There’s been no lack of controversy over President-elect Donald Trump’s cabinet picks. His nomination of Scott Pruitt (who had been branded a "climate-change skeptic") as head of the Environmental Protection Agency and failed U.S. District Court judge nominee Sen. Jeff Sessions for Attorney General, has raised a fair amount of push-back from environmental organizations and civil rights groups who see his top executive choices as alarming at best.
But none of his announcements (save for his perennial tweets) have garnered as much media attention as Rex Tillerson, former CEO of Exxon.
Trump's Dec. 13 appointment of Tillerson as secretary of state left a lot of questions in its wake, mostly around why a CEO of the world’s largest oil explorer with hundreds of millions of dollars tied up in deferred shares would take a position in the Trump administration.
In agreement with Exxon, Tillerson will cede control of about a quarter of a billion dollars in deferred compensation, which Exxon will place in a trust on his behalf. He will also sell some 600,000 shares and leave behind $4.1 million in cash bonuses in an effort to avoid the appearance of conflict of interest in the appointment. He’ll also lose another $3 million in the payout. All of these arrangements will only take place if he passes muster at the Congressional hearings.
But for many members of the Senate taking part in Wednesday’s hearings, Tillerson’s strange financial decisions were the least of their concern. Tillerson’s views on climate change and relationship with Exxon, Russia’s potential and future relationship to the new administration, and Trump’s habitual tweets were among the senators’ biggest concerns.
That’s not to say the nominee's answers were clear-cut. After Sen. Tim Kaine asked him to explain why Exxon had attempted to deny that man-made climate change was possible after its own scientists discovered the phenomena in the 1970s, Tillerson evaded addressing the topic. The exchange became slightly heated.
“Do you lack the knowledge to answer my question, or are you refusing to answer my question?” Kaine asked.
“A little of both,” Tillerson retorted.
As to the concept of climate change, Tillerson was slightly less evasive. He said he came to the conclusion at one point that global warming does exist. But he went on to claim that while greenhouse gasses “are having an effect … our ability to predict that effect is very limited.”
As for climate talks stemming from the Paris agreement, he took a surprising stance in the Wednesday hearing: "We're better served by being at that table than leaving that table."
When it came to Russia, he said that he doubted that the two countries would ever be friends. “[Our] value systems are starkly different,” said the former recipient of Russia’s Order of Friendship. He also objected to Putin being characterized as a war criminal, and was less than forthcoming about his stance when it came to the disappearance of dissidents in Russia.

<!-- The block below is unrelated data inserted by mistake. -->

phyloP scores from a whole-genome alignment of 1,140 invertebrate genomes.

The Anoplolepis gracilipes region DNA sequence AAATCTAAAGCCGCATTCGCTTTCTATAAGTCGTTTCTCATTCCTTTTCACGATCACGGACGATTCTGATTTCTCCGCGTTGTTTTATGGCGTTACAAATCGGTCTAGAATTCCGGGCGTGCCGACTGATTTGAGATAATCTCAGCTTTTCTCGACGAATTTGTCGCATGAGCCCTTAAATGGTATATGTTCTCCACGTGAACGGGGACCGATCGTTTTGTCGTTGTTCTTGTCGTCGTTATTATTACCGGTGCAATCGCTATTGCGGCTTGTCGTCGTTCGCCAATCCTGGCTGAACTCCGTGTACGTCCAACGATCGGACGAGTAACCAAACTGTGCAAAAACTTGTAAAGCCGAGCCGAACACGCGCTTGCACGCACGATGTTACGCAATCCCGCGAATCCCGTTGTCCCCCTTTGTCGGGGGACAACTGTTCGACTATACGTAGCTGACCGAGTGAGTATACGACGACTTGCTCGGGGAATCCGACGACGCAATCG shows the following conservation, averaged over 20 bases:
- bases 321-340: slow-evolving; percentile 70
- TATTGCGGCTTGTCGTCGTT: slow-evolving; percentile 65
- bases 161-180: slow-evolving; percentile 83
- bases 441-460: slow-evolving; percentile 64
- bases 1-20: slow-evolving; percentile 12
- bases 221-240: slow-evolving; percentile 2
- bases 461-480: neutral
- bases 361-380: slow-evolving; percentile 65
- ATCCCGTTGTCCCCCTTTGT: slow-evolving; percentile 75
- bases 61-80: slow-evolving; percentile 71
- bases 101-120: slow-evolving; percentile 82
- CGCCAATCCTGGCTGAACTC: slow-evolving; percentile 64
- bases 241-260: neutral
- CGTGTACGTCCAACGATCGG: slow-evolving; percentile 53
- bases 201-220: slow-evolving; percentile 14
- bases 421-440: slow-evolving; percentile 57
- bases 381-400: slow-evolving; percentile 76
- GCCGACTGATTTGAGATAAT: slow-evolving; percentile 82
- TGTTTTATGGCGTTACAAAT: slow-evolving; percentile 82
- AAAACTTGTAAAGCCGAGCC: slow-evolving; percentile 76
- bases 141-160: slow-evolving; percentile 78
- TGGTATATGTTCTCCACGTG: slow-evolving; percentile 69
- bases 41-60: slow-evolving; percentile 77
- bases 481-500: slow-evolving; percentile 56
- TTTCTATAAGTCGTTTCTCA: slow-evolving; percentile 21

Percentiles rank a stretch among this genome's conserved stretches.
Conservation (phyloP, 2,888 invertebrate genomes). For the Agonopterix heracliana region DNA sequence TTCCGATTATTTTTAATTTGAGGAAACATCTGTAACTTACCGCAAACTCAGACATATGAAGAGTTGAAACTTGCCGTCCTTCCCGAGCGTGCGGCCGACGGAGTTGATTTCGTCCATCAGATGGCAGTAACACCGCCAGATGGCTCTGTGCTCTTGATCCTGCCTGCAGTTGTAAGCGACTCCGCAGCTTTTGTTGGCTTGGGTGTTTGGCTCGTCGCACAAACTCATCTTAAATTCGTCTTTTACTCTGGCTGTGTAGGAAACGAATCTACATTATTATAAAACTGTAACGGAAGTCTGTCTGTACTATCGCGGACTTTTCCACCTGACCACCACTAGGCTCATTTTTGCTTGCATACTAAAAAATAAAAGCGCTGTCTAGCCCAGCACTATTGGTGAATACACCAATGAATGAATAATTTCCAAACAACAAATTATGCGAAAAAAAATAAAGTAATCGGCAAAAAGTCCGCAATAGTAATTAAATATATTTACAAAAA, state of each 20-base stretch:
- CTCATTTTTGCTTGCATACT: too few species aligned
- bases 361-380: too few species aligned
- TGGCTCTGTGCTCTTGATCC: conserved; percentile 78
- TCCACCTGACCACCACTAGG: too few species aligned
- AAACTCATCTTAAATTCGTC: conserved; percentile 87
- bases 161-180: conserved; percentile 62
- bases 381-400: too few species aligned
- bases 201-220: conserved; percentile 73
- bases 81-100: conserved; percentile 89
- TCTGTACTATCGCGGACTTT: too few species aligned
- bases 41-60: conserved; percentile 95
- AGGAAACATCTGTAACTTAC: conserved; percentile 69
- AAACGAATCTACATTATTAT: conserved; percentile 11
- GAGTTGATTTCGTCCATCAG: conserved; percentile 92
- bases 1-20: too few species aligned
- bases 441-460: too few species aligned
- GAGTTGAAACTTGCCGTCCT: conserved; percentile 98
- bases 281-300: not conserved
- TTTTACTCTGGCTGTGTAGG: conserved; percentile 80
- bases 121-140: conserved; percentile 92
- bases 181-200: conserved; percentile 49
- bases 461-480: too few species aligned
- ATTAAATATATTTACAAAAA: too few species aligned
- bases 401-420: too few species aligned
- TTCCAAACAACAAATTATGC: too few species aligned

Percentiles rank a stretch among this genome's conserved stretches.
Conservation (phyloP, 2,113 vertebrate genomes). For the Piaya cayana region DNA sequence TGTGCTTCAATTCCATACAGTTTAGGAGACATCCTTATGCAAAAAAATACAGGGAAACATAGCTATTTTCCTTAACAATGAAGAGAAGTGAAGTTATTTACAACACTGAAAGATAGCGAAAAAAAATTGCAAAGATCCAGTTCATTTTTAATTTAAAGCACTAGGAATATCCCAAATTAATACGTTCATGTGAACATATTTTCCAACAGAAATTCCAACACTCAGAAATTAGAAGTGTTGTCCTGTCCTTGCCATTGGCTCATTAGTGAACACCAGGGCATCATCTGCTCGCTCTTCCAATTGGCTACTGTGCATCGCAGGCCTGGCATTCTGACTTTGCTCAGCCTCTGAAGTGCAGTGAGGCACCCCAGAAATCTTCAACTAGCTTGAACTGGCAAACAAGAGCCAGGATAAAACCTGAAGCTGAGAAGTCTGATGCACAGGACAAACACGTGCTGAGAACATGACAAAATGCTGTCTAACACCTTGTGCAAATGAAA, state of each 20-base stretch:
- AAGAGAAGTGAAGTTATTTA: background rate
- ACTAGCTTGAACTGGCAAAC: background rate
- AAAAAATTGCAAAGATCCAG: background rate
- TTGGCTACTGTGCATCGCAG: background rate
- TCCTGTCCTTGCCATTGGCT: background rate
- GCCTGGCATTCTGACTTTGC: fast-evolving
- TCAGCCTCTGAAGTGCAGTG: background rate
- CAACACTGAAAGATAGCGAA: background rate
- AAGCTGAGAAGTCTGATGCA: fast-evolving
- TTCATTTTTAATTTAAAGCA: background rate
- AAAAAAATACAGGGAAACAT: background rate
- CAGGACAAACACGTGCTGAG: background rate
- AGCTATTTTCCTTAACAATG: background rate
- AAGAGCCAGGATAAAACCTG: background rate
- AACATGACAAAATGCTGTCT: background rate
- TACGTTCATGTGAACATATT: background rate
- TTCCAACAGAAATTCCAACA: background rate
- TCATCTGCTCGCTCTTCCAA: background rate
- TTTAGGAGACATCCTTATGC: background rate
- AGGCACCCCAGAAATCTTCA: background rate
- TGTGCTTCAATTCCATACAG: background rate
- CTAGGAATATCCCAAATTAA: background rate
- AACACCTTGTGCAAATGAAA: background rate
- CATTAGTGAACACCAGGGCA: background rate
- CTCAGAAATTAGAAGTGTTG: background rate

He was equally nebulous when it came to his role in Exxon’s business dealings. But when asked whether he would recommend sanctions against Russia if Exxon’s business dealings were being impacted by Russia, the former CEO stated that his commitment was to the United States. “If confirmed, I only serve in the interest of the American people.”
When it came to his relationship with his boss and his personal view of Trump’s use of Twitter to convey controversial views and what some perceived as personal attacks, Tillerson’s response was telling. “I don’t think I’ll be telling the boss how to communicate with the American people.”
Whatever the outcome of the Senate hearings, Tillerson will have a ways to go some to garner the ear and the support of many in the public arena. On Tuesday evening, environmental activists made their view of Trump’s latest controversial pick clear, projecting it on the side of the U.S. State Department building in Washington, D.C.
“The Secretary of State is charged with representing U.S. interests around the globe. Rex Tillerson has no diplomatic or government experience and a long track record of putting Exxon’s profits ahead of U.S. interests,” said Naomi Ages, a climate liability campaigner for Greenpeace USA. The organization, which was joined by other environmental NGOs in its protest, is calling on Congress to reject the former Exxon CEO’s nomination.
As with many of the president-elect’s earlier picks, however, Tillerson comes to the table with something that Trump -- a businessman by career -- seems to value: inside understanding of what it takes to make money and make economically- and politically-viable policies.
Whether that’s necessarily a great combination for a public servant with the power to affect human input to climate change and civil rights is a question that this Senate, with all of its healthy skepticism, may be unwilling to address.
Image credit: Tim Aubry/Greenpeace
Jan Lee is a former news editor and award-winning editorial writer whose non-fiction and fiction have been published in the U.S., Canada, Mexico, the U.K. and Australia. Her articles and posts can be found on TriplePundit, JustMeans, and her blog, The Multicultural Jew, as well as other publications. She currently splits her residence between the city of Vancouver, British Columbia and the rural farmlands of Idaho.